that’s the outside part of the virus that comes
in contact with the cells, because if they weren’t good
at getting into the cells, they would never make
copies of themselves, so, as robot hackers, they must do something special to get in, and bacteriophages have this complex shape. They are not just icosahedral or helical. They might have that initial, that nucleocapsid at the top, with the head portion that contains the nucleic acid, but it also has a sheath acting like a needle that the nucleic acid can be shot down, and a tail that attaches
to the host bacteria, so, even though I’ve drawn it this way, you can actually imagine it attaching to the bacteria like this, because the tail will bind it, and it will act,
literally, like a needle to inject the bacteria. And I’m gonna use this
eukaryotic cell as an example for this other shape quirk
that lets viruses get in, because the eukaryotic
cell that I’ve drawn here is so large, it’s just got
this giant line of membrane for me to draw on, and basically, if it can’t inject its genetic material
like the complex virus, then it sneaks in, and I keep saying that, but the reason I’m saying “it sneaks,” is because every cell has
receptors on its surface, and these usually are regular receptors that cells need to communicate
information to and from, but viruses take advantage of that. These receptors can’t really
tell the difference between normal signals, or normal cells, and a viral cell, so, this icosahedral or helical thing will come along, and signal to these receptors, and it’ll trick the receptors
into forming this pit, and eventually, it will
bud off into an endosome, and it just kind of sits happily inside, having sneaked in, and you might recognize as endocytosis, endocytosis entering the cell, so they made up this big, fancy name for a very simple, it entered
the cell with receptors, receptor mediated endocytosis, receptors, endosome, and, the sneaky reason as to why some cells have these gray envelopes
that I mentioned before to give them that spherical shape, that just gives them an extra way in, so they can also enter with the receptor mediated endocytosis, so I’m just gonna draw a gray dotted line around this one area, so you can kind of imagine that, yes, if it had an envelope,
it could also enter this way, but it has an extra option, and that’s because it already has this bubble, so it signals to the membrane, “Hey, I’m just going to fuse with you. “I’m gonna combine with you, “and let myself in,” and they kind of got
fancy with this name, too, and because it directly
fuses with the membrane to let itself in, it’s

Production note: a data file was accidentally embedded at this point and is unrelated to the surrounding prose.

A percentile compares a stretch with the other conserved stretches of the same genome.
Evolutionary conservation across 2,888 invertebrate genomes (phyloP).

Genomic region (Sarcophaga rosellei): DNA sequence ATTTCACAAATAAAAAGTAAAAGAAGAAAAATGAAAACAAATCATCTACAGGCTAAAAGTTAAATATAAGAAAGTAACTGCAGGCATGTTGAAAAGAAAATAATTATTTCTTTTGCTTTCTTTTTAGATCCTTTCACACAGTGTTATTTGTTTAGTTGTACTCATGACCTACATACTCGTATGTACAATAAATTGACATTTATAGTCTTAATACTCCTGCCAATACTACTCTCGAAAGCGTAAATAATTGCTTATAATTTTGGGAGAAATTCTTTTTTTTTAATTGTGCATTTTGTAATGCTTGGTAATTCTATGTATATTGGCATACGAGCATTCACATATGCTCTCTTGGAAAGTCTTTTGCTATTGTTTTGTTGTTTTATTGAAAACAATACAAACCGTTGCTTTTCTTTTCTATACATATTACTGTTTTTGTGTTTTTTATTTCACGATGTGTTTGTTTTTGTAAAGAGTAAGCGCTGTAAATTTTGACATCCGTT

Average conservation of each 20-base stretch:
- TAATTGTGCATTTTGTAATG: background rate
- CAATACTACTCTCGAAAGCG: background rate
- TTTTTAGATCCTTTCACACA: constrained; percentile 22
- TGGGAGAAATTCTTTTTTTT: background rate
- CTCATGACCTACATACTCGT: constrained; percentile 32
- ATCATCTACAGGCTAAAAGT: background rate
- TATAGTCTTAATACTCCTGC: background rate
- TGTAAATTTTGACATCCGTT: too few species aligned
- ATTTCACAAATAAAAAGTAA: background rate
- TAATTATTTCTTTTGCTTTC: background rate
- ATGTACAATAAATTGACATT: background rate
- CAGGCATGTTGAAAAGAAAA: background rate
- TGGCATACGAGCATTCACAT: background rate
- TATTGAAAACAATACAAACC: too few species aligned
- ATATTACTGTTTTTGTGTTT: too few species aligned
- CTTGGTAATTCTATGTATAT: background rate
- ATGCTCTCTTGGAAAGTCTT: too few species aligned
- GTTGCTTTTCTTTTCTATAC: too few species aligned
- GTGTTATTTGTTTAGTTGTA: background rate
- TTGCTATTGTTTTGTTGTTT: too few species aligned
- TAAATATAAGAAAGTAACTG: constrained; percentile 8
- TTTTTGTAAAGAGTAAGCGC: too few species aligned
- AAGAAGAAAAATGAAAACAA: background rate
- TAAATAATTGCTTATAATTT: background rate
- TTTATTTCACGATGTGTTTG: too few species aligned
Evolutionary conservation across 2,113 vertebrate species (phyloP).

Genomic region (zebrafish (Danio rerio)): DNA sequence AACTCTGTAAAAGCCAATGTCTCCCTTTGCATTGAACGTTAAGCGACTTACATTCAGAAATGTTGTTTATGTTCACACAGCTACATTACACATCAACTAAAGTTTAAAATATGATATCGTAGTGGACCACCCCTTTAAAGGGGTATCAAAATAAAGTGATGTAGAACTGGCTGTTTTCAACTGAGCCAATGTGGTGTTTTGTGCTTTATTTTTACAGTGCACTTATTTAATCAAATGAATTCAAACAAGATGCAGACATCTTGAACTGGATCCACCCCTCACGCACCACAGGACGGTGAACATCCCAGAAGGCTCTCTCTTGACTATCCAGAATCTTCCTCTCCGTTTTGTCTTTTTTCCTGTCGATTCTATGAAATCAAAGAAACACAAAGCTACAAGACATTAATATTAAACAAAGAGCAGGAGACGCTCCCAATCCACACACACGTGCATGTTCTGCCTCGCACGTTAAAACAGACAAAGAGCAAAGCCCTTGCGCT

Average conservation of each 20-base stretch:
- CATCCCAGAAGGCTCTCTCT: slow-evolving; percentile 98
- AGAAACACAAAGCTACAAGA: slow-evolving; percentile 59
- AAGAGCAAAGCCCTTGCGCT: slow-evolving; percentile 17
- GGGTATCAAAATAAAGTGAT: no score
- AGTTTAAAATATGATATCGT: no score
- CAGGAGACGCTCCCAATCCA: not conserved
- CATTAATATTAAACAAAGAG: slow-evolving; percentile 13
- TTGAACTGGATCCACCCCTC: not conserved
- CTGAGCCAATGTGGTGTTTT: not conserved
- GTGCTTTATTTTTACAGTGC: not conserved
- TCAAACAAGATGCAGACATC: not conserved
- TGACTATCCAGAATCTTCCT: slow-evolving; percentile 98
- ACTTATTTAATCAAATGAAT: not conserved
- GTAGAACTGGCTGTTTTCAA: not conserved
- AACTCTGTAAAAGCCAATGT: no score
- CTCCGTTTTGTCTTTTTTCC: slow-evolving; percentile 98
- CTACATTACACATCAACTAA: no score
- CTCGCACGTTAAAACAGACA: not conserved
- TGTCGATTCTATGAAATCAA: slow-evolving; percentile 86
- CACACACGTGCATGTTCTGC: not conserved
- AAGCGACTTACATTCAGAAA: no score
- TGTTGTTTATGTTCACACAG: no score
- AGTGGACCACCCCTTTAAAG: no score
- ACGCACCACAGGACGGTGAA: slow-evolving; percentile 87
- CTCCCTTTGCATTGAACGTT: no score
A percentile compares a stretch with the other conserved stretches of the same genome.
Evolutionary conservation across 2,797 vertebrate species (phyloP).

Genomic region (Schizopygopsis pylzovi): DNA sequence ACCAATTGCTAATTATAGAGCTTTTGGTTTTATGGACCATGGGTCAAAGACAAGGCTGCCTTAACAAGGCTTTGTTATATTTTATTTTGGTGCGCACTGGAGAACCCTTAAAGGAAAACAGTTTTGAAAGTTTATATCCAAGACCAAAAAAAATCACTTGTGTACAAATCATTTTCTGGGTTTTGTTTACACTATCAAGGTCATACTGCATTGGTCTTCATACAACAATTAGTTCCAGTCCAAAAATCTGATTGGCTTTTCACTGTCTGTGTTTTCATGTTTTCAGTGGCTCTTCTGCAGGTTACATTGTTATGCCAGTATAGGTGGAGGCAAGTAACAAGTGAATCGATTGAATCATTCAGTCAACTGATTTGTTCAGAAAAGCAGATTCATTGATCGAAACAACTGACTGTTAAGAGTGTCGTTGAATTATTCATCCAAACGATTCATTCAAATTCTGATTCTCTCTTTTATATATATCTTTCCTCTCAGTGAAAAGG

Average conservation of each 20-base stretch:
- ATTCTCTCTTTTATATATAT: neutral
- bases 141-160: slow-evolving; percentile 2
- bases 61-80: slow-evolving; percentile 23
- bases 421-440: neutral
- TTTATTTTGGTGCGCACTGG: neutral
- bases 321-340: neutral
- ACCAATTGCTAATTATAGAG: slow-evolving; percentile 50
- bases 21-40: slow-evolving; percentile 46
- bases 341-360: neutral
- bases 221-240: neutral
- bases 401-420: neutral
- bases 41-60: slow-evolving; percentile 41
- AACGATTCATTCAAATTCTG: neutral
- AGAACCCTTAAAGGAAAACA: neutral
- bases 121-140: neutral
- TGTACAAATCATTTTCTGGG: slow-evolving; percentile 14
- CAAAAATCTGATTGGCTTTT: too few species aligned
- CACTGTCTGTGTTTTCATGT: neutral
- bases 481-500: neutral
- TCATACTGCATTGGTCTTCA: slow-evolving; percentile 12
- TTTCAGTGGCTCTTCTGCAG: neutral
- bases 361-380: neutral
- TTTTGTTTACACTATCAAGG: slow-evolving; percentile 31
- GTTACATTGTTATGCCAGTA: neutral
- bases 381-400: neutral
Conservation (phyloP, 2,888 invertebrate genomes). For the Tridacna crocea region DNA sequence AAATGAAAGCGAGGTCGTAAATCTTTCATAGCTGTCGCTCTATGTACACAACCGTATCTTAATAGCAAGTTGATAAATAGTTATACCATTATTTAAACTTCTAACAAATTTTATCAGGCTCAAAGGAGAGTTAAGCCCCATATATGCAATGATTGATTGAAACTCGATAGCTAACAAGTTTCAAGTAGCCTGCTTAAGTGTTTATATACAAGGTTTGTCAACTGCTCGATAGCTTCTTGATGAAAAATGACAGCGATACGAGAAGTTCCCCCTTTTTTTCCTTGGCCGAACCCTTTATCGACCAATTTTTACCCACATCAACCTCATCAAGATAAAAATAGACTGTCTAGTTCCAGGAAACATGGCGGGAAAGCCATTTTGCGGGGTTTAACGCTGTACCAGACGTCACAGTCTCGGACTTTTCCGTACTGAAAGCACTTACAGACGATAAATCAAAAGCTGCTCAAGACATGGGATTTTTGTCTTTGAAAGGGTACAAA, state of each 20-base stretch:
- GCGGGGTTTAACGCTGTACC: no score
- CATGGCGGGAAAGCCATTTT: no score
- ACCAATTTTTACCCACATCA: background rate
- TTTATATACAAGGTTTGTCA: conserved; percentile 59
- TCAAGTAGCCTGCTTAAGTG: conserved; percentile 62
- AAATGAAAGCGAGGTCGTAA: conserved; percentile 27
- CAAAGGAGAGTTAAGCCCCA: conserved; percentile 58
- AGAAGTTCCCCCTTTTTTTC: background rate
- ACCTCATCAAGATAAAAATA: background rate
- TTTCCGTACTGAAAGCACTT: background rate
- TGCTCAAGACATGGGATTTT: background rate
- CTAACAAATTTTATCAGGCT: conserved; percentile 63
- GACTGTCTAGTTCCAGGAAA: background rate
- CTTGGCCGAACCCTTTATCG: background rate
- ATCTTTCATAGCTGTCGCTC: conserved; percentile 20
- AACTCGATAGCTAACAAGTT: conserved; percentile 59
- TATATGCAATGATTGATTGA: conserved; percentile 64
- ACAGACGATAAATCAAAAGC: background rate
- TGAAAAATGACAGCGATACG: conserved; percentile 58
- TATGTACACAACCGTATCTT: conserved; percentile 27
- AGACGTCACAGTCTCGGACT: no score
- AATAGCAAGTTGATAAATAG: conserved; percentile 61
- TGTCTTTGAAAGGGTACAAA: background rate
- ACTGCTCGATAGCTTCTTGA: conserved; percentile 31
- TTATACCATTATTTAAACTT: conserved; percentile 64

called direct fusion. And now you have a general idea of how to tell viruses apart, and how they really are the robot hackers of the microbiology world.

About James Carlton

Read All Posts By James Carlton

34 thoughts on “Virus structure and classification | Cells | MCAT | Khan Academy

  1. I miss the 720p quality. The writing is a little fuzzy when it's just at 360. But all in all a really good explanation. Thank you very much for everything you all do.

  2. hey guys i need help really bad, i have a presentation in microbiology about varicella zoster (it's a virus that causes chicken pox), does anyone who studied this knows how the virus is build? does it have a lipid diaphragm, how is the virus builded, in which part of the year is it common like summer or? i need help please! hope you understand, i'm don't speak english very good. please! and also how is herpes zoster build?

  3. What happens to the original bacteriophage after injecting the bacteria with its DNA/RNA? Is there a "wear out date" for a virus or does it hang out until consumed by the immune system? Thanks in advance

  4. Great video, thanks.
    I think we should start giving viruses better press because the science on them would then improve also. When something is classed as the bad we are inclined to jump to conclusions that enhance that view. Viruses might be totally necessary for life.

  5. I liked the term "robot hacker' the synonym of "obligate intracellular parasite",, loved the video so much! Thank you Khan Academy!

  6. what makes the bacteria do this to humans what made these things and why do they exist. its like a perfect way of getting into the human body…

  7. Future RN here. Currently bedridden with the flu and studying so watching this series seemed fitting lol. Very helpful, thank you!

  8. I have one question: Do bacteriophages attack only bacterias? what about eukaryotic cells? You viral replication video mentions that there are three mechanisms of invading a host. So does it mean bacteriophages sneak eukaryotic cells?

  9. For those complaining of audibility and drawing, I wish to remind you that we see and hear what we are. If you are discontent, the honorable thing to do is to post your videos that will outshine this. Until then, please do us a favor, shut up.

  10. please tell me I have non viral hep I'm came out neg for HEP ABCDE on a routine test ever six months at my Suboxone clinic (I got to for pain caused by EDS autoimmune disease). My liver enzymes were AST/70 ALT/172. I am not a drinker and don't do drugs eat pretty healthy so I see my PCP on the 20th and I called my psychologist who told me to discontinue my medication been on for years immediately! That's when I started to worry am I really sick, is there something seriously wrong, this more serious than I thought. I was a teen mom who worked through college and now that my husband and are 33 we finally made it! he has a great job in Orlando after living in a poverty stricken town in rural Ohio all ARE LIVES TILL do I cancelled my flight on the 21st please tell me your opinion on my embers

  11. So if two types of viruses were in the same cell (if thats even possible. If or the other invades a cell) would they somewhat coexist for the moment they invade a cell or would one simply invade another unoccupied cell?

  12. A little before 5 mins, she mentions viruses cannot contain both genomic material but that has been since then disproved.

  13. i don't know when i was attending the virus class in school …i started to feel this kind of enmity towards them ..almost like someone tries to rob my house …Anyone?

Leave a Reply

Your email address will not be published. Required fields are marked *